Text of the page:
Don't be so depressed because of your work situation that you forget that you have a life to live.
- Do you have too many rules that overpower your desired organizational culture? When I think about growing up and playing outside with friends – I remembered there were a few rules that I was given to go outside unattended. I remember these three from my Granny: 1) stay on this block, 2) don’t go into anyone’s house without telling me, and 3) be in the house before dark. All of the other rules, we (the kids) made up as we played. She didn’t make up 20 other rules just in case I decided to break one. She dealt with that when (and if) it happened. Of course, keep those that legally support you but get rid of policies that create a robotic environment! It's time to remove the barriers to organizational change. You aren't hiring the wrong people - they just keep leaving because they can't freely do the work that you hired them for.
What barriers are in place that keep your teams average or convey a sentiment of distrust?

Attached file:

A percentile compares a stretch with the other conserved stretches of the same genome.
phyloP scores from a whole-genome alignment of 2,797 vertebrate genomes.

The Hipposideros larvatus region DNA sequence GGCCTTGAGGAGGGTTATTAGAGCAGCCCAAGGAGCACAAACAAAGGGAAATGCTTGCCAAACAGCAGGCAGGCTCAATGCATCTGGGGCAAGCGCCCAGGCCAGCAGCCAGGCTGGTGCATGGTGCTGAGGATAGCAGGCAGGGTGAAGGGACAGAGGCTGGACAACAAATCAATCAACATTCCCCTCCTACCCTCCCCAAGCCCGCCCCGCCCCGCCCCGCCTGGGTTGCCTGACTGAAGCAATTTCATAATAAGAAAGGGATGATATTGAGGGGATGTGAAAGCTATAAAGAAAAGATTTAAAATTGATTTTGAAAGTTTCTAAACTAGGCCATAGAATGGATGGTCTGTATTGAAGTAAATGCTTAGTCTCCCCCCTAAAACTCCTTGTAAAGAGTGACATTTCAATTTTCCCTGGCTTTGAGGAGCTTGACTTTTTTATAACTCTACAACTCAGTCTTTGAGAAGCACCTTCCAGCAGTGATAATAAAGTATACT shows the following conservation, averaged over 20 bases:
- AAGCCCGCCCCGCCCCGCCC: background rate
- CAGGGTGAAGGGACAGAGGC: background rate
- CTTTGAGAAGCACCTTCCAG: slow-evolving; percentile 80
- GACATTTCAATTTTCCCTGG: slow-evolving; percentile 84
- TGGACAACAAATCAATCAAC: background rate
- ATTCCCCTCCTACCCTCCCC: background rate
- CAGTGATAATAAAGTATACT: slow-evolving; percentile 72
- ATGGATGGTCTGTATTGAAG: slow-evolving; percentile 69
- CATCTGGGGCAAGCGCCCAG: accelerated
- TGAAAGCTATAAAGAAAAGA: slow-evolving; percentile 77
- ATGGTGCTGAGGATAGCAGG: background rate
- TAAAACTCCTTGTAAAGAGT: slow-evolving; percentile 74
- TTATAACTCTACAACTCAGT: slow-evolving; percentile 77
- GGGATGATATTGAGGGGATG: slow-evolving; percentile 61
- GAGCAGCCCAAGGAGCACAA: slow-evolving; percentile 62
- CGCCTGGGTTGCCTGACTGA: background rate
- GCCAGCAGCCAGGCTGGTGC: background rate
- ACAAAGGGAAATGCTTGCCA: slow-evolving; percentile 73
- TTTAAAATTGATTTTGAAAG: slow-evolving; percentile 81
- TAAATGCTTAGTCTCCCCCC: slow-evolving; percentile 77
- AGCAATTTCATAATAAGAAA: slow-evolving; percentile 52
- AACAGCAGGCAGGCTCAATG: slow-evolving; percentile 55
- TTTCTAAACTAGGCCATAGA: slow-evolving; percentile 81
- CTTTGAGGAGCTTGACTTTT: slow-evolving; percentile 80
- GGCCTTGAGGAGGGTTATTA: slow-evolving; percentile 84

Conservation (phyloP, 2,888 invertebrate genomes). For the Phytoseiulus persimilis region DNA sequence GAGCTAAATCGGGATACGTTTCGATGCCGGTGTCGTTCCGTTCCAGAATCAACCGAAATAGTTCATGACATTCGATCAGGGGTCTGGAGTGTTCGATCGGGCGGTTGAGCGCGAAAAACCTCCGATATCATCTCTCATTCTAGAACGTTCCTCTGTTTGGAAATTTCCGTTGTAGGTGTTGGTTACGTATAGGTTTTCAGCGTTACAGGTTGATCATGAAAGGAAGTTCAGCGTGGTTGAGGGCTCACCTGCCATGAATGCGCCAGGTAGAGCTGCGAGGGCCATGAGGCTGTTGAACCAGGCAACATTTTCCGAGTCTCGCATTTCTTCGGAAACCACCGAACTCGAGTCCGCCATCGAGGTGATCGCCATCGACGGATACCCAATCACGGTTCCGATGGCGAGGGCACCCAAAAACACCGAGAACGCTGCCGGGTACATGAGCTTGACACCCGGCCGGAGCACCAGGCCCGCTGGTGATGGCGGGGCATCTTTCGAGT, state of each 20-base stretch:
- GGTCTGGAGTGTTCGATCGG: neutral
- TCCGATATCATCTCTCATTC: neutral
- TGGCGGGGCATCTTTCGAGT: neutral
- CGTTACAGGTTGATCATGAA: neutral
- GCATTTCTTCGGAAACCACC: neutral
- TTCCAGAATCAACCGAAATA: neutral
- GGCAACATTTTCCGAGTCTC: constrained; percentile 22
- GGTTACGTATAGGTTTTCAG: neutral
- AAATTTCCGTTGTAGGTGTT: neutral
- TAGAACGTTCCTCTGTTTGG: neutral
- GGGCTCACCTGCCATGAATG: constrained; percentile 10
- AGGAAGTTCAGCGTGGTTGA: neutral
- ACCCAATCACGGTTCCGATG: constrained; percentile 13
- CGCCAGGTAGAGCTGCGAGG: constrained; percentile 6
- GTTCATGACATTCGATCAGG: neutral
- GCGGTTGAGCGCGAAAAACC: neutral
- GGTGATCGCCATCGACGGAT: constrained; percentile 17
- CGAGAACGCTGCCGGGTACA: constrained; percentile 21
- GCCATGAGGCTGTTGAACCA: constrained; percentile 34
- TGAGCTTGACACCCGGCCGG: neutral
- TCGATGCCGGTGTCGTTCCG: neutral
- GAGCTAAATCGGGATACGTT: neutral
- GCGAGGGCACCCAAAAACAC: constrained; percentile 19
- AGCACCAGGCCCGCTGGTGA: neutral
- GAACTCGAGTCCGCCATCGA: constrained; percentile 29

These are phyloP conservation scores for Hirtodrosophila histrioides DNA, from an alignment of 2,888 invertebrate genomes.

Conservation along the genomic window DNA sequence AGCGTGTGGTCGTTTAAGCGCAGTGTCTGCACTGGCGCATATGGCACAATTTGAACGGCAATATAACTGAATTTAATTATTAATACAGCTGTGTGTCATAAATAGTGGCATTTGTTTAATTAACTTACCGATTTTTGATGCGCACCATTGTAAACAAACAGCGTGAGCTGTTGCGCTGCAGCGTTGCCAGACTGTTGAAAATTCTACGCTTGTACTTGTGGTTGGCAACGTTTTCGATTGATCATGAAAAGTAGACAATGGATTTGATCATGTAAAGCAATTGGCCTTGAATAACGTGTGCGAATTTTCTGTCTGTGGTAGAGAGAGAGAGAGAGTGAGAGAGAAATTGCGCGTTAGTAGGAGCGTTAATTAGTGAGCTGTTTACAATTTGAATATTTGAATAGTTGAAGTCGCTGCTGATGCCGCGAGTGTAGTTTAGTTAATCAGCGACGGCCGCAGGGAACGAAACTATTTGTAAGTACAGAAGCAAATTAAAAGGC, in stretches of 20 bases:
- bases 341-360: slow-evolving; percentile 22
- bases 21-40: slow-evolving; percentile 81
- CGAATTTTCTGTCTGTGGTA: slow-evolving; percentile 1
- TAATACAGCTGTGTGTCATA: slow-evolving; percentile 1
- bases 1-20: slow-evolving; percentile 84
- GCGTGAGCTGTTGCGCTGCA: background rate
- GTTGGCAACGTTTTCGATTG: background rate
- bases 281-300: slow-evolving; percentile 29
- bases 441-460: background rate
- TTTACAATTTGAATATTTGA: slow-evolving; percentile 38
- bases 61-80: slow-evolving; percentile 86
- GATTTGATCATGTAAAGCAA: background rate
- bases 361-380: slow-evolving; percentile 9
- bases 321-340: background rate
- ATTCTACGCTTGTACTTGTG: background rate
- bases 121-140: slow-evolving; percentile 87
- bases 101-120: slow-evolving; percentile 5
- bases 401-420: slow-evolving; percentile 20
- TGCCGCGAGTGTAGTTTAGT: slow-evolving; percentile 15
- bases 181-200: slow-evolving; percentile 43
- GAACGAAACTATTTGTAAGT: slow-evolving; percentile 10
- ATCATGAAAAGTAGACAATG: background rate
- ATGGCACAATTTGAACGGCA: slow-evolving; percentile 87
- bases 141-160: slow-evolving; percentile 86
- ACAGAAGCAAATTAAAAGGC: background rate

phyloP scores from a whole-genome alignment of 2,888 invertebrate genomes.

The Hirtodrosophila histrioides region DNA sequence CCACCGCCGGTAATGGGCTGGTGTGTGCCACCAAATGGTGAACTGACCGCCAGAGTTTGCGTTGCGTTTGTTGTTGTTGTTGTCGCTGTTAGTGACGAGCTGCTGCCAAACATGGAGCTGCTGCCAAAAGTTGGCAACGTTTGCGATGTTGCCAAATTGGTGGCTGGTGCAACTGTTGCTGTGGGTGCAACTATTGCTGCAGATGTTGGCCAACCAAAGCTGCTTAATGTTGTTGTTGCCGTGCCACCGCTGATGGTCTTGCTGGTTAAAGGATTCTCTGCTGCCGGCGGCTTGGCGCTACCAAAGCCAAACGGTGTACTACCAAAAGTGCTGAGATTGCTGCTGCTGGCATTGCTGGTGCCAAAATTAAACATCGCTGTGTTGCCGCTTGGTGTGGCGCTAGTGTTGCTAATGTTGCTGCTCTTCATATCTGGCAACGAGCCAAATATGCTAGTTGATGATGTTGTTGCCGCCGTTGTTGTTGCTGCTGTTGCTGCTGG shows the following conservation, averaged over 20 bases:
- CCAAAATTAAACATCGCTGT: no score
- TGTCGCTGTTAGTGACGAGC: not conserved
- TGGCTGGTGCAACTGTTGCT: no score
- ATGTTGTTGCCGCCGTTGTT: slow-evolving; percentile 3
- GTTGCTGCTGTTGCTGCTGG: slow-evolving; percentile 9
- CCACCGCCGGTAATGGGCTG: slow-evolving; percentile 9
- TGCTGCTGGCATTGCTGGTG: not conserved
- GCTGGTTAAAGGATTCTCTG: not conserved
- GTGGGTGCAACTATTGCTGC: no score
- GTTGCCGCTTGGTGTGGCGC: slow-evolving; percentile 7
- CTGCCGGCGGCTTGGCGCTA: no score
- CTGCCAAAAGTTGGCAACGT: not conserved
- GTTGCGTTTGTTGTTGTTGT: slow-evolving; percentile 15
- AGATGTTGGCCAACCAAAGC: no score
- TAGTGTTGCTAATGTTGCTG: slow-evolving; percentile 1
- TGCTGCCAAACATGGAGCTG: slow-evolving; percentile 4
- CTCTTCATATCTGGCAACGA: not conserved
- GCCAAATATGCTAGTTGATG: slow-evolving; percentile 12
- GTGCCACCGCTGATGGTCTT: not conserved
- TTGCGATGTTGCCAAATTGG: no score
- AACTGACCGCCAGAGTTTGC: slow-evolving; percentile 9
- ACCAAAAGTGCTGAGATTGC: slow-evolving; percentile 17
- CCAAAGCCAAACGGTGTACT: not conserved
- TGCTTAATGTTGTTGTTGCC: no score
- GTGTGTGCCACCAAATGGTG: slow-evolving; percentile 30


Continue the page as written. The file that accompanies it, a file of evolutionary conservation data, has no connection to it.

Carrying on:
- Diversify your leadership mix – it can improve your bottom line. In the study, “Diversity, Social Goods Provision, and Performance in the Firm,” MIT economists found that shifting from an all-male or all-female office to one split evenly along gender lines could increase revenue by roughly 41 percent. Another article "How Diversity Can Drive Innovation", showed that employees at companies promoting two kinds of diversity, inherit (traits we are born with) and acquired (traits gained from experience) are 45% likelier to report that their firm’s market share grew over the previous year and 70% likelier to report that the firm captured a new market. Do you have people who would be great leaders that you can teach them the technical skill of the role? How about developing a co-mentoring partnering between a seasoned leader and a millennial leader? Do you have the right mix? Need a Diversity strategy?